The online calculator below parses the set of training examples, then builds a decision tree, using Information Gain as the criterion of a split. If you are unsure what it is all about, read the short explanatory text on decision trees below the calculator.
Note: Training examples should be entered as a csv list, with a semicolon used as a separator. The first row is considered to be a row of labels, starting from attributes/features labels, then the class label. All the other rows are examples. The default data in this calculator is the famous example of the data for the "Play Tennis" decision tree
A decision tree is a flowchart-like structure in which each internal node represents a "test" on an attribute (e.g. whether a coin flip comes up heads or tails), each branch represents the outcome of the test, and each leaf node represents a class label (decision taken after computing all attributes). The paths from root to leaf represent classification rules.1
Let's look at the calculator's default data.
Attributes to be analyzed are:
- Outlook: Sunny/Overcast/Rain
- Humidity: High/Normal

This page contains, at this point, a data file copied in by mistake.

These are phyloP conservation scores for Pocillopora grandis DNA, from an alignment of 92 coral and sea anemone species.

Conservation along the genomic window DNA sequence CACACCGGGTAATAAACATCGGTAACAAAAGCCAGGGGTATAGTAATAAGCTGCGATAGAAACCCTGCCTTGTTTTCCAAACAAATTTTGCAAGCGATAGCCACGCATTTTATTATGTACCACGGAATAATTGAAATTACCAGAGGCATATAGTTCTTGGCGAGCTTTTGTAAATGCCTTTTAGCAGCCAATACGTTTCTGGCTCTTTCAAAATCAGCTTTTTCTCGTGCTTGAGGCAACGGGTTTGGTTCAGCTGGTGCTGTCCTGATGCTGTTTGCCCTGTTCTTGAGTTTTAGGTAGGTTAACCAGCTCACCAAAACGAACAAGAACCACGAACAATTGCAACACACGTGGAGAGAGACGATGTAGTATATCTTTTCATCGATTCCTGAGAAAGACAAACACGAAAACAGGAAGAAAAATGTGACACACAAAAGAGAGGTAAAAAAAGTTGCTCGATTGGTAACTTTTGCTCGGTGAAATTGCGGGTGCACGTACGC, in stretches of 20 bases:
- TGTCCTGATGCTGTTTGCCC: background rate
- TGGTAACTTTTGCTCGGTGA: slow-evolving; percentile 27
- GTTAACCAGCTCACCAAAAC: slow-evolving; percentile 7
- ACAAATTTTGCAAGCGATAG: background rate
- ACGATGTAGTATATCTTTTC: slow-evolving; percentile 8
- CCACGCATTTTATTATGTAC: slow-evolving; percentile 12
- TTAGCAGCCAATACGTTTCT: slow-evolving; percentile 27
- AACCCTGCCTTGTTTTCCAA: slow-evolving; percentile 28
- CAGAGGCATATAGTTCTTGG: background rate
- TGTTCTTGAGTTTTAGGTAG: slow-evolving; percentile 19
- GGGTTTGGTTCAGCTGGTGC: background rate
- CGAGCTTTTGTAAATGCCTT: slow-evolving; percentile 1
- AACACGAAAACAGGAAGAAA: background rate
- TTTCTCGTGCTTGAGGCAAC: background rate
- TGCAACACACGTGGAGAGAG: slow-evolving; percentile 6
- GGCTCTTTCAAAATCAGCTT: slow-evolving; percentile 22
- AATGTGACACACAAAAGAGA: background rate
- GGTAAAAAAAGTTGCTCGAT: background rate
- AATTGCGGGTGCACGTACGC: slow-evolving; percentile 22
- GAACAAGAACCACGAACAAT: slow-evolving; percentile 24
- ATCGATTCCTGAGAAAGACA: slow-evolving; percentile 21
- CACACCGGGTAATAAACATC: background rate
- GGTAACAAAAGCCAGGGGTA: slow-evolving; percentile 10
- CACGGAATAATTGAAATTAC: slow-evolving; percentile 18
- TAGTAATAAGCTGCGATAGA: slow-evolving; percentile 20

- Wind: True/False
- Temperature: Hot/Mild/Cool
Class label is:
- Play: Yes/No
So, by analyzing the attributes one by one, the algorithm should effectively answer the question: "Should we play tennis?" Thus, in order to perform as few steps as possible, we need to choose the best decision attribute on each step – the one that gives us the maximum information. This attribute is used as the first split. Then the process continues until we have no need to split anymore (after the split all the remaining samples are homogeneous, in other words, we can identify the class label), or there are no more attributes to split.
The generated decision tree first splits on "Outlook". If the answer is "Sunny", then it checks the "Humidity" attribute. If the answer is "High", then it is "No" for "Play". If the answer is "Normal", then it is "Yes" to "Play". If the "Outlook" is "Overcast", then it is "Yes" to "Play" immediately. If the "Outlook" is "Rainy", then it needs to check the "Windy" attribute. Note that this decision tree does not need to check the "Temperature" feature at all!
You can use different metrics as split criterion, for example, Entropy (via Information Gain or Gain Ratio), Gini Index, Classification Error. This particular calculator uses Information Gain.
You might wonder why we need a decision tree if we can just provide the decision for each combination of attributes. Of course you can, but even for this small example, the total number of combinations is 3*2*2*3=36. From the other side, we have just used a subset of combinations (14 examples) to train our algorithm (by building a decision tree) and now it can classify all other combinations without our help. That's the point of machine learning. Of course, there are many implications regarding non-robustness, overfitting, biasing, etc. For more information you may want to check this Decision tree learning article on Wikipedia.